Salaries for Southern Baptist Convention pastors are not keeping up with the rate of inflation, according to a new report by LifeWay Research.
The biannual study, whose findings were released Thursday, was a joint project in which LifeWay Christian Resources worked alongside GuideStone Financial Resources and state conventions.
For full-time senior pastors in the SBC, compensation, defined as salary plus housing, increased 3.8 percent over the past two years. By contrast, the U.S. Department of Labor’s Consumer Price Index for the same time period increased 4.6 percent.
Other church positions fared worse in comparison, with a 1.5 percent compensation increase for full-time staff ministers and a 2.3 percent compensation increase for full-time office personnel.
According to LifeWay, factors that contributed to greater compensation included more years of experience, overseeing a larger congregation, and a higher education level.
“Those with a bachelor’s degree earn an average of $5,681 more than similarly qualified pastors with no college education or an associate degree,” explained LifeWay.
“Master’s and doctorate degrees correspond with compensation increases of $5,754 and $10,868, respectively, when compared to college graduates.”
The report drew its data from an online survey conducted Feb. 1 to July 6 that included responses of approximately 11,000 clergy from 40 different state Baptist conventions.
Concerns over the lack of financial compensation for clergy has been the subject of recent research. In a report released last year, LifeWay found that 60 percent of surveyed spouses of pastors agreed with the statement “Our family’s financial situation requires more than the salary received from the church.”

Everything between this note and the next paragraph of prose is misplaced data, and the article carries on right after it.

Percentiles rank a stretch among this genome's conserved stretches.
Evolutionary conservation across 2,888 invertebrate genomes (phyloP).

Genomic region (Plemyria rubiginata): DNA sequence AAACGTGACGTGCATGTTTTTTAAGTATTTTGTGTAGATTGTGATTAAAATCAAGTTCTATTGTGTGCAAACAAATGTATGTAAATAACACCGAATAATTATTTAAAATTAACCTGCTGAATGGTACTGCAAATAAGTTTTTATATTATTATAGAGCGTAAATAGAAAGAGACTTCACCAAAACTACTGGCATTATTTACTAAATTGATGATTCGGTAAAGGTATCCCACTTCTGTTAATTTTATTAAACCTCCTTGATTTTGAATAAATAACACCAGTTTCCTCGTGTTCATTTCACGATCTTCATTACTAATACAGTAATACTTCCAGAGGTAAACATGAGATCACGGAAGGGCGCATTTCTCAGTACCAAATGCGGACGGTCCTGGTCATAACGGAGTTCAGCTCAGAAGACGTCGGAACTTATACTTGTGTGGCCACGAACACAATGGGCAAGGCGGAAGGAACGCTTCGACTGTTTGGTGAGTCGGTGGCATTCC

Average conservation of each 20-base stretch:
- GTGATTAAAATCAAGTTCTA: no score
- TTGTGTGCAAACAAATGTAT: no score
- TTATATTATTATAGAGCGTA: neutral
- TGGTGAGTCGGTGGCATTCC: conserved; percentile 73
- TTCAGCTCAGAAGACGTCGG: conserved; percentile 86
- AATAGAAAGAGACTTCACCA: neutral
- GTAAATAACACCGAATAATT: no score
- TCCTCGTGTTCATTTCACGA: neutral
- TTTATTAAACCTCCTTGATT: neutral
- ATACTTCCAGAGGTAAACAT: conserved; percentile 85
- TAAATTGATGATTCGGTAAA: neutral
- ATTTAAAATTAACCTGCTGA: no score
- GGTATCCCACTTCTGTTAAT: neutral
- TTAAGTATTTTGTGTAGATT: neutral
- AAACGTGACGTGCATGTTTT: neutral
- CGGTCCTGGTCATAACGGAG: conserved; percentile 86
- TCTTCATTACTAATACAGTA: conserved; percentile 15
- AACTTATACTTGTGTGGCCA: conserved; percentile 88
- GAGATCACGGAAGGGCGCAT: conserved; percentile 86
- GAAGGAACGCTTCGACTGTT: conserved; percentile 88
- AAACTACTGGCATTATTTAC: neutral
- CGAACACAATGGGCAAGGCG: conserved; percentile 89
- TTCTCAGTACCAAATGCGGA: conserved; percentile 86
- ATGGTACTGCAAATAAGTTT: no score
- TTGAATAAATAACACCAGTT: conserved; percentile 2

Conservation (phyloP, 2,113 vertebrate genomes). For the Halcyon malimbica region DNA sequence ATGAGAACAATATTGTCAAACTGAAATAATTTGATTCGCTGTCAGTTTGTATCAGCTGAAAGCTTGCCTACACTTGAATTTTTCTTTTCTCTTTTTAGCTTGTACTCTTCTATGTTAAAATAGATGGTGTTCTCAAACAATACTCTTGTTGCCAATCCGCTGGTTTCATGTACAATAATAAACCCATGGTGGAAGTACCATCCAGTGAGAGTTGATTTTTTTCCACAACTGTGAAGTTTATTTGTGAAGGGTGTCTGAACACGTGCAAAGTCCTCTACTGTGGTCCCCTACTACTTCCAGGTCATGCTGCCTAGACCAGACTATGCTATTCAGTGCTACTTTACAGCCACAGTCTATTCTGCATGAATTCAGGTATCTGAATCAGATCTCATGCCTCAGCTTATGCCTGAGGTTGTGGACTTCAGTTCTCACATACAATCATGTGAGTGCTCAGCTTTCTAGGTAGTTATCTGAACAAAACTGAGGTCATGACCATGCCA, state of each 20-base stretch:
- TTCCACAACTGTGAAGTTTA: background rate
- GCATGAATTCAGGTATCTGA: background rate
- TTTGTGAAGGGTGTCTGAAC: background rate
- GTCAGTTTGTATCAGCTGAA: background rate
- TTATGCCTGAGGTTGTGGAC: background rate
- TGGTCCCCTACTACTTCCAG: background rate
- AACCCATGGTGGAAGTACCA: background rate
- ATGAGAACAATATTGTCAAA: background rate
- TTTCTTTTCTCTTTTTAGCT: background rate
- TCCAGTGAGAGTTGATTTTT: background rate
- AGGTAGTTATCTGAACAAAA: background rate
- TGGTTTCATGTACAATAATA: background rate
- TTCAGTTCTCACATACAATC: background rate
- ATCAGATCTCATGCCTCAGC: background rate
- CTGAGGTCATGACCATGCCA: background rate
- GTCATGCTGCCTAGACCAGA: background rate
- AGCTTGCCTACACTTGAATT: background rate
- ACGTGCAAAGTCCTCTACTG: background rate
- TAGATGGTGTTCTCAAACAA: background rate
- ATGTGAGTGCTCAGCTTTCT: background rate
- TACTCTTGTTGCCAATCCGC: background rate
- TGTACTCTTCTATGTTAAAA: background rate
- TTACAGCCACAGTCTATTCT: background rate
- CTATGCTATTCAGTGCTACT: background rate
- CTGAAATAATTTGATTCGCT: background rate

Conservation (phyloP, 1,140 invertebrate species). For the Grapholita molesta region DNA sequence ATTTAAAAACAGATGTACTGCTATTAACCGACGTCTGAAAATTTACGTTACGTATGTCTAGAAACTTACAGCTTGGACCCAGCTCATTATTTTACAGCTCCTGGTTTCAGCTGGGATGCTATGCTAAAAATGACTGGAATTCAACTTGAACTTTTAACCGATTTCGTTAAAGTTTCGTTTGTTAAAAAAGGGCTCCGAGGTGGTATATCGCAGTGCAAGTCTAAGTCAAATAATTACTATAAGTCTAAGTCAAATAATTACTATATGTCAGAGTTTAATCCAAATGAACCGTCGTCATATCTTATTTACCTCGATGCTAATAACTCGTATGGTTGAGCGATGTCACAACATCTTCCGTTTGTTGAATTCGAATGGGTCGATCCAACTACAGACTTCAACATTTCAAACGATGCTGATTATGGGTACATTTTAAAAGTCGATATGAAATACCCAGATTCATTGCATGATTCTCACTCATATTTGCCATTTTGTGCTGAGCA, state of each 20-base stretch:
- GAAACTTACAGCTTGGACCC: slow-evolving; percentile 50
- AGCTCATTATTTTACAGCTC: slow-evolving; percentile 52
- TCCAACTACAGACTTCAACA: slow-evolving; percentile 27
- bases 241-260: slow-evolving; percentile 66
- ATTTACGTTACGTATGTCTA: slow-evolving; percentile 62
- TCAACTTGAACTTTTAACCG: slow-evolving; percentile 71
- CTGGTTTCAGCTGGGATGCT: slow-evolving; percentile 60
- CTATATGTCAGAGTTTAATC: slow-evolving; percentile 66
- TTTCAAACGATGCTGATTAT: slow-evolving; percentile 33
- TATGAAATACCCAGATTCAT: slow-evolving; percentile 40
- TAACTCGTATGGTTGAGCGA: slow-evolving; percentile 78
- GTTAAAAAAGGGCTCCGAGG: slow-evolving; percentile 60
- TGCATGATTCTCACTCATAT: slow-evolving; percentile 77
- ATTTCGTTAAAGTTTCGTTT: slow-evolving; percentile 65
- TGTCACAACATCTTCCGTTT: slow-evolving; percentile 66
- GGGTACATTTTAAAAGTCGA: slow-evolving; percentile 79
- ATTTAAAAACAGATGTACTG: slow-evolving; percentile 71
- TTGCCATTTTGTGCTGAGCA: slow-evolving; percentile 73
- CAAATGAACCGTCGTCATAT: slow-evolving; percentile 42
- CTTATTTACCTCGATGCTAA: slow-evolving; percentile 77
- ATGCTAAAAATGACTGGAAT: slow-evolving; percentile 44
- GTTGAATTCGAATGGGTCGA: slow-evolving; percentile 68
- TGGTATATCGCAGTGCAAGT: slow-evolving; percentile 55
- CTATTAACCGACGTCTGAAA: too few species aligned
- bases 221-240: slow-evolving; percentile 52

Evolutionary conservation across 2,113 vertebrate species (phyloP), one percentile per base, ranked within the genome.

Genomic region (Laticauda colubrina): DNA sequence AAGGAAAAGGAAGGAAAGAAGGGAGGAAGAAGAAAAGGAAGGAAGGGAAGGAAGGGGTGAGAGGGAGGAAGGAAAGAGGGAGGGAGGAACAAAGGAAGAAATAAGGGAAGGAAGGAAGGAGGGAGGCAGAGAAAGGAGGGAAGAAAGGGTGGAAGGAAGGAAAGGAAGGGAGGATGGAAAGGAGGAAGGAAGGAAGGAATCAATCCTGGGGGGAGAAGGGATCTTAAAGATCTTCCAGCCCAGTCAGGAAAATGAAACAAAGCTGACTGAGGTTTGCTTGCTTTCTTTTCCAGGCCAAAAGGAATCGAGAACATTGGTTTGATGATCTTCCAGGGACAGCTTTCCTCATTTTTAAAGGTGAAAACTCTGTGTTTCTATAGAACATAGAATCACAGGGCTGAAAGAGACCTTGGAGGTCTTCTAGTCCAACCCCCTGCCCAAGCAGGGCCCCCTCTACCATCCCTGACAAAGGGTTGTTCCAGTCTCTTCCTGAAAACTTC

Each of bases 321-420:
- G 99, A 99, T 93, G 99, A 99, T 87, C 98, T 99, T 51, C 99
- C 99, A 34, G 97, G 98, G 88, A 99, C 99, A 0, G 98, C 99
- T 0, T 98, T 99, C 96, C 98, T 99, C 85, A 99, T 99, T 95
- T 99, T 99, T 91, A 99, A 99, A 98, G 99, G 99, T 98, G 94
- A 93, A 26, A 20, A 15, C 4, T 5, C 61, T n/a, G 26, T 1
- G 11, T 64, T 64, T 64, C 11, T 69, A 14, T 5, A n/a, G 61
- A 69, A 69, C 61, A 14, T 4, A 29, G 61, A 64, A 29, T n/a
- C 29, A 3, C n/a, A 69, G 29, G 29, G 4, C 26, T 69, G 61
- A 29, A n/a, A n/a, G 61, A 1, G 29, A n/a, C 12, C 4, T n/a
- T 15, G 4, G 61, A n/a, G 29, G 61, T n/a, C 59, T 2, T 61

“About a third (36 percent) say they worry every month about making ends meet. Forty-six percent say they worry about not being able to save for the future. Sixty percent say the compensation paid by the church isn’t enough to support their family,” reported LifeWay at the time.
Last summer, researchers from the University of Oklahoma found that in 2016 the gender pay gap between female and male clergy is smaller than the overall gender pay gap between men and women.
Cyrus Schleifer, assistant professor at the University of Oklahoma’s Sociology Department and co-author of the study, told The Christian Post in an interview last year that this smaller difference was largely because of “the declines in male clergy pay.”
“If male clergy income was growing at the same rate as other highly educated individuals in population, then the gender gap in pay among clergy would be much closer to that of the general population,” explained Schleifer last summer.
“The factors that seem to matter the most for our analyses is the very slow growth rates of male clergy income and, relatedly, the general devaluing of the clergy occupation.”